The Galaxy S II will be available through Telstra stores, dealers and online from 26 July. The company will offer it on a number of plans, including its $59 Freedom Connect plan, which comes will see customers pay an addition $20 per month over 24 months towards their new handset. The phone will also be available on a $79 Business Maximiser plan with an additional $15 per month handset repayment, or it can be purchased outright for $840.

Other options for buying the phone range from plans as low as $39 per month up to $129, with Optus, Vodafone or Virgin. Additionally, the phone can also be bought from stand-alone retailers online or even from resellers on eBay.

Image credit: Samsung, Telstra


  1. From that last graphic I’d say they’ve been spending the time loading on all their own crap – just like Optus does.

  2. All this means is they’ve been screwing with the antenna firmware.

    Would be interesting to get a Telstra tweaked s2 and put a voda sim in it and see if performance any better than a voda s2 on the voda network

  3. On another note though, guy at work has an Atrix through Telstra and being able to watch Foxtel on it is all kinds of awesome.

  4. and more comments.

    I really wish other Telcos would start offering 12 month contracts.

  5. “including its $59 Freedom Connect plan, which comes will see customers pay an addition $20 per ”

    Interesting, I think this plan is the $550 calls and 1.5Gb data yeah?

    I know you get the Telstra network but I’m paying exactly the same with vodafone for a 12 month contract but for $500 worth of calls…..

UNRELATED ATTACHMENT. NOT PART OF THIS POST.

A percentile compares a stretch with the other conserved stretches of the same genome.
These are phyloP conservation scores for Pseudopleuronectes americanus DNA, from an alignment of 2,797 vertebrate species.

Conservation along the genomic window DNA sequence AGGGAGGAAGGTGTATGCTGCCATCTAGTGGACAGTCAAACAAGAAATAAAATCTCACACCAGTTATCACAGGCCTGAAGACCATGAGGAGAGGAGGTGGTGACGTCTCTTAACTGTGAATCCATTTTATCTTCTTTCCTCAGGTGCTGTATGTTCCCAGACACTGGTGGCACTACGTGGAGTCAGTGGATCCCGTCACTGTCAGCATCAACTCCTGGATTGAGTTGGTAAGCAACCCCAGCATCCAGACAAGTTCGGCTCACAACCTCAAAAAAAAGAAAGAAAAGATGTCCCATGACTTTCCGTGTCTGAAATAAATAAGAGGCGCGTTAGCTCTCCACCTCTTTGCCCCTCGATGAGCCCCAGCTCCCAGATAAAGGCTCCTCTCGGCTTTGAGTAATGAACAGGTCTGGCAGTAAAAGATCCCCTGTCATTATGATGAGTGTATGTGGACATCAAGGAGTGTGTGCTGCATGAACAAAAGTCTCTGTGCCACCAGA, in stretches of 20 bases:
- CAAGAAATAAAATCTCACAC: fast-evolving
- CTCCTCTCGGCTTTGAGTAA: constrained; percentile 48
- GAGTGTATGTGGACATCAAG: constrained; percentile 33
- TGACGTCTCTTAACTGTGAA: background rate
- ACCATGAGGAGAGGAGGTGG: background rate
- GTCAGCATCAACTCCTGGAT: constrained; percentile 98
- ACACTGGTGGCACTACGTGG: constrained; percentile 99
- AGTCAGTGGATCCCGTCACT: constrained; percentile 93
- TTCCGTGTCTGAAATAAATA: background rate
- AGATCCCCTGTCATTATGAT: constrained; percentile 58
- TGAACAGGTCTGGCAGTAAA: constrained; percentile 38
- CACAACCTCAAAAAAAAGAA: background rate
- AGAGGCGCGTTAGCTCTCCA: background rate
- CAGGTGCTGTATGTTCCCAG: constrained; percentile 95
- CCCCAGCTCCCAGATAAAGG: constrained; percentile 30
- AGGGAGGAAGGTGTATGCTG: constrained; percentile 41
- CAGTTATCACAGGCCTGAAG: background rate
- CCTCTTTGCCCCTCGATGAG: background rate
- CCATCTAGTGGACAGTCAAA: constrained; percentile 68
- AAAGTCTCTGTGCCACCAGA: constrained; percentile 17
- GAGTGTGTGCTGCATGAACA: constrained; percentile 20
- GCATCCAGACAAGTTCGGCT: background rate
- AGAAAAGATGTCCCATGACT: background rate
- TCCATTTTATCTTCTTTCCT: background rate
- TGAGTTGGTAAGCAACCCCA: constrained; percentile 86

6. Telstra is ‘optimising’ the handset for its network? O RLY? Surely this is just a euphamism for putting seven-kinds-of-sh… shovelware onto the handset. Because that’s what Android lets them do (for better or worse). Does Telstra ‘optimise’ the iPhone for its network?

      • I like it that Dictator Jobs doen’t allow carriers to stuff with Apple’s handsets. It means a uniform experience with no added skins, useless unremovable apps or bloatware. I’d far rather vanilla Gingerbread on most of the Android phones out there too (or at least the option to select it) rather than Sense or Touchwiz etc.

        I prefer to customise and tweak my phone myself, which is why jailbreaking and rooting is a mandatory procedure :)

        Having said that these performance improvements Telstra are claiming sound interesting. But unless you can get an imported Galaxy S II without the Telstra tweaks to put it up against, how will we know whether the excellent performance is due to any specific Telstra optimisations, or simply performance due to the fact that its a kick arse phone running on the best spectrum on the fastest network in Aus? In any case I look forward to seeing some real world download figures.

    • Heh I have no doubt Telstra is very frustrated that it can’t optimise the iPhone :) although maybe it can optimise its network for the iPhone?

      • That probably wouldn’t be financially viable. Its what happens when a Vendor locks in hardware the way that Apple does

        I myself have a SGS and use custom roms on it, but that was because the original ROMS on SGS were horrible.

        I would have no reason to install custom ROM’s as long as the phone works properly